Roberts v. Galen of Va., Inc.
Annotate this Case
525 U.S. 249 (1999)
OCTOBER TERM, 1998
ROBERTS, GUARDIAN FOR JOHNSON v. GALEN OF VIRGINIA, INC., FORMERLY DBA HUMANA HOSPITALUNIVERSITY OF LOUISVILLE, DBA UNIVERSITY OF LOUISVILLE HOSPITAL
CERTIORARI TO THE UNITED STATES COURT OF APPEALS FOR THE SIXTH CIRCUIT
No. 97-53. Argued December 1, 1998-Decided January 13, 1999
The Emergency Medical Treatment and Active Labor Act (EMTALA) places screening and stabilization obligations upon hospitals and emergency rooms that receive patients suffering from an emergency medical condition. Among other things, the statute requires a hospital with an emergency department to provide "an appropriate medical screening examination" for an emergency room patient, 42 U. S. C. § 1395dd(a); requires the hospital to provide either medical examination and treatment to stabilize the patient, or for transfer to another medical facility, § 1395dd(b); and authorizes civil fines and a private cause of action for violations of the statute, § 1395dd(d). A severely injured Wanda Johnson was rushed to respondent's hospital and remained there, in a volatile state of health, for about six weeks. She was then transferred to another facility, where her condition deteriorated significantly. Petitioner Roberts, her guardian, filed a § 1395dd(d) action, alleging § 1395dd(b) violations. The District Court granted respondent summary judgment on the grounds that petitioner had failed to show that either the medical opinion that Johnson was stable or the decision to transfer her was caused by an improper motive. The Sixth Circuit affirmed, holding that § 1395dd(b) requires proof of an improper motive.
Held: Section 1395dd(b) does not require proof that a hospital acted with an improper motive in failing to stabilize a patient. The Sixth Circuit's holding extended earlier Circuit precedent deciding that § 1395dd(a)'s "appropriate medical screening" duty also required proof of an improper motive. See Cleland v. Bronson Health Care Group, Inc., 917 F.2d 266. There, the court was concerned that the term "appropriate" might be interpreted incorrectly to permit federal liability under EMTALA for any violation covered by state malpractice law. Id., at 271. However, § 1395dd(b)'s text contains no appropriateness requirement, nor can it reasonably be read to require an improper motive. The Court declines to address, at this stage of the litigation, respondent's two alternative grounds for affirming the decision below.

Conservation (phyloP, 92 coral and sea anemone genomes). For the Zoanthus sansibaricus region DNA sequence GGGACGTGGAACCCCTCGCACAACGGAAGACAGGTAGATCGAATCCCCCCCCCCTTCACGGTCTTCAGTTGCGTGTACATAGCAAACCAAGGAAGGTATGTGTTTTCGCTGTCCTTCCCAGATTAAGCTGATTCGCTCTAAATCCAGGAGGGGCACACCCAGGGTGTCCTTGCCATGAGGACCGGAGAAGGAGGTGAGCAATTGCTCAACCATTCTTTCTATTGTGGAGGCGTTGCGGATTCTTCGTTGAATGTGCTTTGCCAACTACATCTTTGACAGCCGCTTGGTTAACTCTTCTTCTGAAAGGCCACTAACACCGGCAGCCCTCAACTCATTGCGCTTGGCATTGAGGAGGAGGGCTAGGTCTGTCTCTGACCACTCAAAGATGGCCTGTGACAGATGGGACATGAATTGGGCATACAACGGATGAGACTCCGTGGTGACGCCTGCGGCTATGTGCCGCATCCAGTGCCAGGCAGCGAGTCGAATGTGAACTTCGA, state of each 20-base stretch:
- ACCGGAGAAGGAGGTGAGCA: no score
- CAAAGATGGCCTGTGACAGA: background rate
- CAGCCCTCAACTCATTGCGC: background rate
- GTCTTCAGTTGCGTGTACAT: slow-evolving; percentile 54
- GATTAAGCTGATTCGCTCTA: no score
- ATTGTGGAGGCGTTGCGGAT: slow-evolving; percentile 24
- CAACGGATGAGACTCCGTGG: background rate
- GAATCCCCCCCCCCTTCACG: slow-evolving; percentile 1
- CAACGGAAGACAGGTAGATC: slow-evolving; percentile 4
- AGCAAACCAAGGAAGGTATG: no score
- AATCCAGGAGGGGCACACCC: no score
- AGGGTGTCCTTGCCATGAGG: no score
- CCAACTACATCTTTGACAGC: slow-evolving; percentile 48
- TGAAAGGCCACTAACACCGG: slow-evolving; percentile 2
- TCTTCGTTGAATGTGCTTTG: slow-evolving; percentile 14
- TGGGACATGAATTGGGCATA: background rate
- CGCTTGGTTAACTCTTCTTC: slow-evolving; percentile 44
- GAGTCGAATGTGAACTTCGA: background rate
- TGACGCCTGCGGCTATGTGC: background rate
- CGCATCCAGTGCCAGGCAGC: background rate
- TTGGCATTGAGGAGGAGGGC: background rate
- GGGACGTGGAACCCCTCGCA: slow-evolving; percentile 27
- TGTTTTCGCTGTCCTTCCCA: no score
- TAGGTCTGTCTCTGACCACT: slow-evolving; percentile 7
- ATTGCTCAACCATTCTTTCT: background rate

111 F.3d 405, reversed and remanded.
Joseph H. Mattingly III argued the cause and filed briefs for petitioner.
James A. Feldman argued the cause for the United States as amicus curiae urging reversal. With him on the brief were Solicitor General Waxman, Assistant Attorney General Hunger, Deputy Solicitor General Kneedler, and Barbara C. Biddle.
Carter G. Phillips argued the cause for respondent. With him on the brief were Jacqueline Gerson Cooper and Thomas S. Calder.*
The Emergency Medical Treatment and Active Labor Act (EMTALA), as added by § 9121(b) of the Consolidated Omnibus Budget Reconciliation Act of 1985, 100 Stat. 164, and as amended, 42 U. S. C. § 1395dd, places obligations of screening and stabilization upon hospitals and emergency rooms that receive patients suffering from an "emergency medical condition." The Court of Appeals held that in order to recover in a suit alleging a violation of § 1395dd(b), a plaintiff must prove that the hospital acted with an improper motive in failing to stabilize her. Finding no support for such a requirement in the text of the statute, we reverse.
Section 1395dd(a) imposes a "[m]edical screening requirement" upon hospitals with emergency departments: "[I]f any individual ... comes to the emergency department and a request is made on the individual's behalf for examination or treatment for a medical condition, the hospital must provide for an appropriate medical screening examination within the capability of the hospital's emergency department." 42 U. S. C. § 1395dd(a). Section 1395dd(b), entitled "Necessary
*Martha F. Davis filed a brief for the NOW Legal Defense and Education Fund et al. as amici curiae urging reversal.
Thomas W Merrill, Michael L. Ile, Leonard A. Nelson, and Robert M.
Portman filed a brief for the American Hospital Association et al. as amici curiae urging affirmance.